(Bloomberg Opinion) — Critics are having a lot of fun with this week’s walkout of Democratic legislators in Texas, a successful effort to deny a quorum and prevent a vote on restrictive election legislation. Although presented as outrageous and strange, the maneuver is an old American tradition, with historical antecedents stretching back to the nation’s founding.
The requirement of a quorum to do business has long been a feature of most legislative bodies. Many require the presence of a supermajority of members — 60% or even two-thirds — in order to do business. The theory is that legislative action shouldn’t be taken unless enough members are present to enable thorough debate.
But such a requirement also invests a dissenting minority with a considerable degree of power. Refusing to attend a session to prevent a vote, known as “breaking the quorum,” is a close cousin to the legislative filibuster, a tool used by the minority to prevent a majority from running roughshod.
In 2001, for example, Indiana Republicans walked out of the statehouse to deny the Democratic majority a necessary quorum to adopt new legislative district lines. When the majority agreed to compromise, the Republicans came back. In 2016, a federal appellate court dismissed a lawsuit by a pair of developers who claimed that their constitutional rights had been violated when the city council in Piedmont, Oklahoma, took no action on their plans after minority members walked out, preventing a vote. In 1979, Democrats walked out of a meeting of the city council in Providence, R.I., to prevent the confirmation of mayoral appointees. The council approved them anyway, but the state supreme court overturned the confirmations, on the ground that a quorum was not present. (Although a single Democrat lingered in the doorway of the council chamber, the court ruled that he could not be counted.)
There exist no bygone days when such stunts were unheard of. In 1908, for example, a Missouri court struck down resolutions adopted after a minority of city council members walked out, breaking the quorum. During the congressional investigation into the disputed 1876 election, a witness involved in counting the ballots in Louisiana was pressed on whether he had taken a $2,500 bribe to break the quorum at a crucial moment.
Breaking the quorum hasn’t always been considered a bad thing. In 1849, the New York Daily Herald wrote with evident approval of legislators who stayed away “to prevent the passage of obnoxious laws.” An 1804 report in a Pennsylvania newspaper recounted how U.S. members of a commission on the settlement of prewar debts due to the U.K. “broke up the quorum” in order to pressure the other side for a better deal.
That’s not to say that walkouts never have consequences. In 1909, one Adolphus W. Jones, comptroller general of South Carolina, repeatedly walked out of meetings of the board charged with approving the results of a recent referendum on whether to prohibit the sale of alcohol. Jones refused to attend because some members wanted to examine the constitutionality of the referendum. He argued that the board had no such authority, and was limited to counting the votes.
The result? A state judge issued an order requiring Jones to attend, on pain of contempt. The comptroller general, wrote the court, had “no just cause or excuse” for refusing to attend. Jones seems to have yielded, and small wonder. Behind every threat of contempt lies the power of a judge to toss the disobedient in jail.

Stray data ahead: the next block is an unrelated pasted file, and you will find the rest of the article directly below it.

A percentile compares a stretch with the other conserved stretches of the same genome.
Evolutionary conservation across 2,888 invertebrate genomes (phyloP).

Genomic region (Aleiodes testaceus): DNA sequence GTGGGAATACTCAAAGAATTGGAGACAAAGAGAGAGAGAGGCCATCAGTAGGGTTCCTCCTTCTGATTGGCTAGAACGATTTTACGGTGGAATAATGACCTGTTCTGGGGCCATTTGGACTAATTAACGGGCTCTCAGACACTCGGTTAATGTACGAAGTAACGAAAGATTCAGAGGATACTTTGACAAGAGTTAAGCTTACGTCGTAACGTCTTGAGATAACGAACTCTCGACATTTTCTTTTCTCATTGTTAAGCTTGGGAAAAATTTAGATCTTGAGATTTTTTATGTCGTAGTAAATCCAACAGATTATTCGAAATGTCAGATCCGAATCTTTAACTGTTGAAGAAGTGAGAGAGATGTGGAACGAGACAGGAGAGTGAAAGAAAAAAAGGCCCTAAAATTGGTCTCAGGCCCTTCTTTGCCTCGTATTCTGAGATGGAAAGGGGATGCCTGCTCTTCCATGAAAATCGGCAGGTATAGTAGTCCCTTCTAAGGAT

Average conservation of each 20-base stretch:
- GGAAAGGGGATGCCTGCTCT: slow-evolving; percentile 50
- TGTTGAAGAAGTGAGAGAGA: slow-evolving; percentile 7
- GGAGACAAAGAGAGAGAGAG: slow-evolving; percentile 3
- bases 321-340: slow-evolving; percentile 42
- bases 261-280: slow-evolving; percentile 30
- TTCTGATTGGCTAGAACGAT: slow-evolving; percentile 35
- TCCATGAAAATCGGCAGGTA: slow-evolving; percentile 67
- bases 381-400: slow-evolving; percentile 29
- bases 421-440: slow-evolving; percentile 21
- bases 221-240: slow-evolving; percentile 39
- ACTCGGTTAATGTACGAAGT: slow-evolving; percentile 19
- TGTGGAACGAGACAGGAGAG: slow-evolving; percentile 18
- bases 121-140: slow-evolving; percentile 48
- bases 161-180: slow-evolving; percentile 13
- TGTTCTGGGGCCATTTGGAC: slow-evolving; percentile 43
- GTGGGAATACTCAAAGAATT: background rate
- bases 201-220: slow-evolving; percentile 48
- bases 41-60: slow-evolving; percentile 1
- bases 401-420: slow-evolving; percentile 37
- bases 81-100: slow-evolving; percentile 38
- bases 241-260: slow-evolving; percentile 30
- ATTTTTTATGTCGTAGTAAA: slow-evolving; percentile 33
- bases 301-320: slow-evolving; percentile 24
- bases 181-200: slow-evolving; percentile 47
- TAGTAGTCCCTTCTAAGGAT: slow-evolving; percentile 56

Both branches of the U.S. Congress have on multiple occasions ordered the arrest of recalcitrant members, including in 1930, when one of those forced against his will to return to the legislative chamber was Nicholas Longworth, the speaker of the House. Texas, too, has been here before. One hundred years ago, in August 1921, six state legislators were arrested in order to provide a quorum for passage of an education bill.
All of which leads us to the legislative walkout at the dawn of the nation’s history — a walkout resolved by violence. In December 1787, Pennsylvania was poised to become the second state to ratify the proposed Constitution of the United States. Opponents argued that the document was deficient because, as submitted for ratification, it did not include a bill of rights. When it became apparent that the majority meant to proceed anyway, the dissenters walked out, denying the supporters the required quorum.
The legislature then commanded the sergeant-at-arms to track down the missing members and compel them to return. An angry mob of supporters spilled into the street and swiftly tracked down the two members needed. A broadside published at the time describes what followed:
The violence worked. By forbidding the dissenters to leave the chamber, the majority obtained a quorum. Pennsylvania became the first large state to ratify, and the new Constitution was on its way to becoming the law of the land.
All of which is to say that whether one applauds or disapproves of this week’s walkout by Texas Democrats, no one should pretend that breaking the quorum is anything new. And should Texas’s governor and Republican legislators fulfill their ridiculous vows to arrest the dissenters and drag them back to the legislative chamber by force — well, that too, turns out to be an old and entirely ugly American tradition.
This column does not necessarily reflect the opinion of the editorial board or Bloomberg LP and its owners.
Stephen L. Carter is a Bloomberg Opinion columnist. He is a professor of law at Yale University and was a clerk to U.S. Supreme Court Justice Thurgood Marshall. His novels include “The Emperor of Ocean Park,” and his latest nonfiction book is “Invisible: The Forgotten Story of the Black Woman Lawyer Who Took Down America’s Most Powerful Mobster.”